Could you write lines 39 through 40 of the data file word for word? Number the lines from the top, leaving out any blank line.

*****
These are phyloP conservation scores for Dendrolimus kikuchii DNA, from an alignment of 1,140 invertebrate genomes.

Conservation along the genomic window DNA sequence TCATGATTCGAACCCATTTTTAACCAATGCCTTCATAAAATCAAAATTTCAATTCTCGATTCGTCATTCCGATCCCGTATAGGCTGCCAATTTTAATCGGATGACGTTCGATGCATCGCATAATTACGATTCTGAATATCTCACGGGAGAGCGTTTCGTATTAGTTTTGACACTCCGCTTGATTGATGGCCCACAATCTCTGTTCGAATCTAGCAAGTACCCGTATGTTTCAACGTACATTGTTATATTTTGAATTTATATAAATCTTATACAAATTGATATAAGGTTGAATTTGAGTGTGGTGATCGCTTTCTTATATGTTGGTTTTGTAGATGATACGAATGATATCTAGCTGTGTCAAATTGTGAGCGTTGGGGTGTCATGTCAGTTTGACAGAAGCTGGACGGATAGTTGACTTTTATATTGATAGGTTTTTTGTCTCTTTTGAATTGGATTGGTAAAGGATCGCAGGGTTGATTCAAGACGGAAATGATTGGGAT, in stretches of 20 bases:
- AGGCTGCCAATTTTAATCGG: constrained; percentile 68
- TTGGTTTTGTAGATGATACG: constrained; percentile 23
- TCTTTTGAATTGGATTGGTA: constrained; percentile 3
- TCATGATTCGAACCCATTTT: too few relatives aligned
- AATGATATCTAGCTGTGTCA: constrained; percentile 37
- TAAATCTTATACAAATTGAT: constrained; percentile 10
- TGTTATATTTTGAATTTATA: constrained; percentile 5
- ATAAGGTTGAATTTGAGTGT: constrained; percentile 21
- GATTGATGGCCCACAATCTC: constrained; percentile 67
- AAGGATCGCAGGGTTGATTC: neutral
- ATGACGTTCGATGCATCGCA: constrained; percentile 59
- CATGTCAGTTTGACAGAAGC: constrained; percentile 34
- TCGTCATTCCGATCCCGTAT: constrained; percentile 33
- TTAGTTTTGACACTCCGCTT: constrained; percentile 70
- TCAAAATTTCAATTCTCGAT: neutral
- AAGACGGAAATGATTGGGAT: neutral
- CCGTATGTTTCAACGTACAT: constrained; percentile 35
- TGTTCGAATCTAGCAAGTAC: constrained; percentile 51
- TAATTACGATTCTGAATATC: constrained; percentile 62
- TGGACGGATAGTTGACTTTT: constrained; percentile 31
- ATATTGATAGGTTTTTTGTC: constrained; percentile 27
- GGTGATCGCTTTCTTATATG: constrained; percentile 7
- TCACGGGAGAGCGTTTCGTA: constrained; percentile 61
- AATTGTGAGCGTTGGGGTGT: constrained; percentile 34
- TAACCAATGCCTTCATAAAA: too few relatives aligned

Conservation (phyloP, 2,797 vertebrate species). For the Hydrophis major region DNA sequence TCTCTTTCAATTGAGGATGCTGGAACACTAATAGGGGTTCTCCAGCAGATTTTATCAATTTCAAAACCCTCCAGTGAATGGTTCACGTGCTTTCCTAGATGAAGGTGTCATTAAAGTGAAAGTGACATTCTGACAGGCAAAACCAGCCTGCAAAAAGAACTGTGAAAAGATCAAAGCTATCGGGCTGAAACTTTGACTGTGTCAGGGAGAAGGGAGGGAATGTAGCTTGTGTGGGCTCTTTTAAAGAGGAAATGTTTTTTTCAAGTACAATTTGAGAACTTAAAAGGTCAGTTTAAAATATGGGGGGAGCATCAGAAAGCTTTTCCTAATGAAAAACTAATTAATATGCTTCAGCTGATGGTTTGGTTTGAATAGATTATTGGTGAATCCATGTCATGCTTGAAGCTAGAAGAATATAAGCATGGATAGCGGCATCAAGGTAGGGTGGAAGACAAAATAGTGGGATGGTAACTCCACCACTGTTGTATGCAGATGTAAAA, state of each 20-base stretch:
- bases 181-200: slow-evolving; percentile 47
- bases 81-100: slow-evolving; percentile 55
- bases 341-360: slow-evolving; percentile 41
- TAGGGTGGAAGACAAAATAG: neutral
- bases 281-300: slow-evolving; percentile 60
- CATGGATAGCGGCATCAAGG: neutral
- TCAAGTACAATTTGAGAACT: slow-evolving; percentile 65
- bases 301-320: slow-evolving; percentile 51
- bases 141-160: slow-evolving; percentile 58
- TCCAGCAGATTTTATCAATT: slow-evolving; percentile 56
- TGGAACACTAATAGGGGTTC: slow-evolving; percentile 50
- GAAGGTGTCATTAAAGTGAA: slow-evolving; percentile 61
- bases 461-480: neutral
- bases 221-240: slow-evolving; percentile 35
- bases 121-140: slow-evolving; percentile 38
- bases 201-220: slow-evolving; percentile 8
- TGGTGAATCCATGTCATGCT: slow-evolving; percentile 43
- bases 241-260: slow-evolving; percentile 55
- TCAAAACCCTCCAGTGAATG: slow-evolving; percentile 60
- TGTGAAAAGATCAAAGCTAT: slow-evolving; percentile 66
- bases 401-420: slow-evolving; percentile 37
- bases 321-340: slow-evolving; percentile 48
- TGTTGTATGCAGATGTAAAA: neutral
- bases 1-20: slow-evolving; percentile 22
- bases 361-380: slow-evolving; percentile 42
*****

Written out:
- TGGAACACTAATAGGGGTTC: slow-evolving; percentile 50
- GAAGGTGTCATTAAAGTGAA: slow-evolving; percentile 61